As a bit of a tangent, I think that this conference was a great example of reaching out to parents in a way that is convenient. For one, it was on a Saturday. I have had to pass on so many parent oriented events because they were scheduled on weekdays (obviously geared to stay-at-home parents, which I am not) or early evenings (I have a long commute. I don’t get home in time to make a 4 or 5 o’clock event). Also, conference attendees could request museum admission for their families for the day. Chad and Ladybug were more than happy to explore the museum (for free!) while I did my thing at the conference. It was win-win.
Back to the discussion, it all seemed to come back to civic engagement. We talked about how people don’t always understand the connection between their vote and their families, and that we need to work to make sure that Minnesota public policy supports families. This means contacting our legislators to let them know that we do not want cuts to early childhood education. This means reaching out to families in our communities. Let’s keep the conversation open. Kudos to the Science Museum for opening the conversation. Now it’s up to us.
My suggestions: Read Kids First by David Kirp (I blogged about it here) and Nurtureshock by Po Bronson (I blogged about it here). They are great books to set a foundation for some of the issues involved. They will definitely keep the conversation rolling.
Find out more about the efforts to create strong early childhood education policy in Minnesota from Ready 4 K.
I vote for kids. I’ve seen the bumper stickers. I’ve even wanted to sport one (though I am car-free), but I’ve also wondered what exactly it meant. Then an ARC of David L. Kirp’s Kids First came across my desk. I could not resist reading it. And, I must admit, I could not resist being caught up in its vision. Here is the kids first agenda as laid out by Kirp (who, by the way, is a professor at UC Berkeley):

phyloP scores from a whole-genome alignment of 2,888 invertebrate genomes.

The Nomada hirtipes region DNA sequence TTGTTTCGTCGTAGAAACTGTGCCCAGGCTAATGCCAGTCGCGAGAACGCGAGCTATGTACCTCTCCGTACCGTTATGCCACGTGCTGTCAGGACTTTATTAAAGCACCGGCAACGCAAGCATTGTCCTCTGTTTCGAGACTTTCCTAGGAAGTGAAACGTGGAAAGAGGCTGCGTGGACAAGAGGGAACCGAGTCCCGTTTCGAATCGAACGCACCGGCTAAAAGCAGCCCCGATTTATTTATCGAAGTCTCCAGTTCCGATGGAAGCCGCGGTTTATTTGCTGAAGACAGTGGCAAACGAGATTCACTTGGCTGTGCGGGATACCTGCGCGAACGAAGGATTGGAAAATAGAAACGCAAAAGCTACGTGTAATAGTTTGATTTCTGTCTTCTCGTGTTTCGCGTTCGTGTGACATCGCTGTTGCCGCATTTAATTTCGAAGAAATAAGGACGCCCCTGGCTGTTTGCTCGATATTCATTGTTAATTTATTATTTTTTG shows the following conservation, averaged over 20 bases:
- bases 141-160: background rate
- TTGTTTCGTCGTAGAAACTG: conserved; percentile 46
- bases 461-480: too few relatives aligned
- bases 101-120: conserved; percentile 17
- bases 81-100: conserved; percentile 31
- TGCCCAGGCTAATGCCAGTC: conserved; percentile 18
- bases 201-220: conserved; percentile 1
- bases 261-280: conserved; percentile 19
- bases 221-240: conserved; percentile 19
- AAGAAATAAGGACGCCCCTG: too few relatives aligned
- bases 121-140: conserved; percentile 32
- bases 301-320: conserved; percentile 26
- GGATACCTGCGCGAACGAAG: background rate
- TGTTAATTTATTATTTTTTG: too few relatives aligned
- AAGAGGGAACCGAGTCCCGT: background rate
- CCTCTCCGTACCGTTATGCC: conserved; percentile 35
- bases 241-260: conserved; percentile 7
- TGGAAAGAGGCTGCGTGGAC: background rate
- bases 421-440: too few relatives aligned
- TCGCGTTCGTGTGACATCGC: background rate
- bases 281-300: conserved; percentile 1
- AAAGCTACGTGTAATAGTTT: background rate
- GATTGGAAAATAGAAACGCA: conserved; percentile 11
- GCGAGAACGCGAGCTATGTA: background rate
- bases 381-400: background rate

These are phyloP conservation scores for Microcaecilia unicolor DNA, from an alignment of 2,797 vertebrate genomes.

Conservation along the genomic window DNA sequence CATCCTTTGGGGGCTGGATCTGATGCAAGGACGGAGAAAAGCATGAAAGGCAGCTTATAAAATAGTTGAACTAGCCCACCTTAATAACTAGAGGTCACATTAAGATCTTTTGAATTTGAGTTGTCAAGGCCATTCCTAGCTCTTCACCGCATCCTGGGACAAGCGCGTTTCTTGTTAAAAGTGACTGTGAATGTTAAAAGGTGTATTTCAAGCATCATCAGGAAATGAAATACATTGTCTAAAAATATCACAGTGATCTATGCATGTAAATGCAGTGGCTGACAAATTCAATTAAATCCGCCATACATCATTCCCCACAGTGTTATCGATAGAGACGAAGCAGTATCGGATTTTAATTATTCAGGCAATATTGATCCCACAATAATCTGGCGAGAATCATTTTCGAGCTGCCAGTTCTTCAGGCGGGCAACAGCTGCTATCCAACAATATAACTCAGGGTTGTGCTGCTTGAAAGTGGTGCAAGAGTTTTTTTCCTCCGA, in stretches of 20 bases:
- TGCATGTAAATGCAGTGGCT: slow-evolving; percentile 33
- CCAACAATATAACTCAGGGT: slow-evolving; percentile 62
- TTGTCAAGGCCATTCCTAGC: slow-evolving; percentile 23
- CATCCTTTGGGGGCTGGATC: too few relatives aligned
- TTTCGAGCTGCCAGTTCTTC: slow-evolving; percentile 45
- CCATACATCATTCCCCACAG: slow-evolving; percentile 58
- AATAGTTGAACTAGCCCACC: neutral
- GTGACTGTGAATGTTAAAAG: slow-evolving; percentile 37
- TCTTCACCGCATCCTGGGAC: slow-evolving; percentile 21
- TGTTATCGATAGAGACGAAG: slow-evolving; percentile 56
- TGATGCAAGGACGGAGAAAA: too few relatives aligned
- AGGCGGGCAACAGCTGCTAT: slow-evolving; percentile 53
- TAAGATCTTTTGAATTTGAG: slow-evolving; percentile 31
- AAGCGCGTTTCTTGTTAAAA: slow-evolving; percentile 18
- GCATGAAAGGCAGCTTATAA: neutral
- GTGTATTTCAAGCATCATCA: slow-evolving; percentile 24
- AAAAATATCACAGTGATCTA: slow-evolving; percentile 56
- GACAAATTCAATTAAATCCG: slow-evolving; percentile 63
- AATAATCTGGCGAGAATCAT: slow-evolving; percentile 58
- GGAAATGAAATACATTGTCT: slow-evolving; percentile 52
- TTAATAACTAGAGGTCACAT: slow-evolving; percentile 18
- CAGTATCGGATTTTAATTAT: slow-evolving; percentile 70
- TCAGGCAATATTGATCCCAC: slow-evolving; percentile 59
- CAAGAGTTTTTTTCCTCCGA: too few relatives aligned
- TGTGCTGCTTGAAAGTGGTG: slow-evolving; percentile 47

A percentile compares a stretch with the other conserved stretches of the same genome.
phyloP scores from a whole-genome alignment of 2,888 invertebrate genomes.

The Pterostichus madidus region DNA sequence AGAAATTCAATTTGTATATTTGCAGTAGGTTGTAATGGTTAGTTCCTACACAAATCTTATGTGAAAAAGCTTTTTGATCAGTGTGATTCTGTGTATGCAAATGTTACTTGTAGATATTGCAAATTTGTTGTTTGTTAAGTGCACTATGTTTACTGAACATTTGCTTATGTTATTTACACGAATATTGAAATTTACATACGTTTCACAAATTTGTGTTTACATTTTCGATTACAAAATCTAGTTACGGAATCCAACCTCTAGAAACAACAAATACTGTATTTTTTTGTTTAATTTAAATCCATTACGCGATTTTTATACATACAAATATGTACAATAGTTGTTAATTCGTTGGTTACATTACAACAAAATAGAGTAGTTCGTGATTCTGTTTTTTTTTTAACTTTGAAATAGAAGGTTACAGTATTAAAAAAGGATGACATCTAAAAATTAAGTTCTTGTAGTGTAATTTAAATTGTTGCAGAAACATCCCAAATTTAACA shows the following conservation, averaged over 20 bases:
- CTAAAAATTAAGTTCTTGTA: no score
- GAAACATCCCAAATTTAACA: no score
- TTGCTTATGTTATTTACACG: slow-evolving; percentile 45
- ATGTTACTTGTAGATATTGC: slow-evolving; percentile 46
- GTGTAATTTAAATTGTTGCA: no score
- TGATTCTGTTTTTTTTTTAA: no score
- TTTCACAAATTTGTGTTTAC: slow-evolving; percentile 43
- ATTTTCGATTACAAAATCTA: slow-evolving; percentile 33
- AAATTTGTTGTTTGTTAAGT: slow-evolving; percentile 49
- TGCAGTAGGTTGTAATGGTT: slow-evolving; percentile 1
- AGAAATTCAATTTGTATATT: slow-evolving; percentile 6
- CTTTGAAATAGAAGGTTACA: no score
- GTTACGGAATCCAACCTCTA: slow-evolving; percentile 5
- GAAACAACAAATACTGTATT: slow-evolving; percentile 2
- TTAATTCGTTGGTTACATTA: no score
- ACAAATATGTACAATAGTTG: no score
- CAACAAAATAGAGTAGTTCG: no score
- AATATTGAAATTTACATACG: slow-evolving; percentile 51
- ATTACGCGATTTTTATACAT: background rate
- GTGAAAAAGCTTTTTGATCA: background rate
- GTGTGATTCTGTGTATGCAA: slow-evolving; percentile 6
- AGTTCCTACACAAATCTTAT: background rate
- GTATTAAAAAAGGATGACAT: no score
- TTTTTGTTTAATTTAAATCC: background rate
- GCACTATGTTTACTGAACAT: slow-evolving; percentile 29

- Give new parents strong support.
- Provide high-quality early education.
- Link schools and communities to improve what both offer children.
- Provide mentors to youngsters who need a stable, caring adult in their lives.
- Give kids a nest egg that helps pay for college or kick-start a career.
Kirp points out so many success stories from Head Start to Big Brothers Big Sisters, and I’d like to point out a a success story here in the Twin Cities. Bright Water Montessori School is the only nationally accredited preschool in North Minneapolis, and the first on the northside to recieve a 4-star rating from ParentAware. Bright Water is committed to North Minneapolis–to promoting peace in the, often very unpeaceful, neighborhood. My daughter attended Bright Water’s preschool program for a year, and we were thrilled with the education she received. I was continually impressed with the passion and commitment from the staff and the other parents. They are doing great things there, and I am pleased that my family was able to be part of it.
Learn more about this great school, and what it is doing for North Minneapolis, in this video:
“Excellent education doesn’t just happen in the suburbs or in South Minneapolis. It can happen anywhere.” –Ann Luce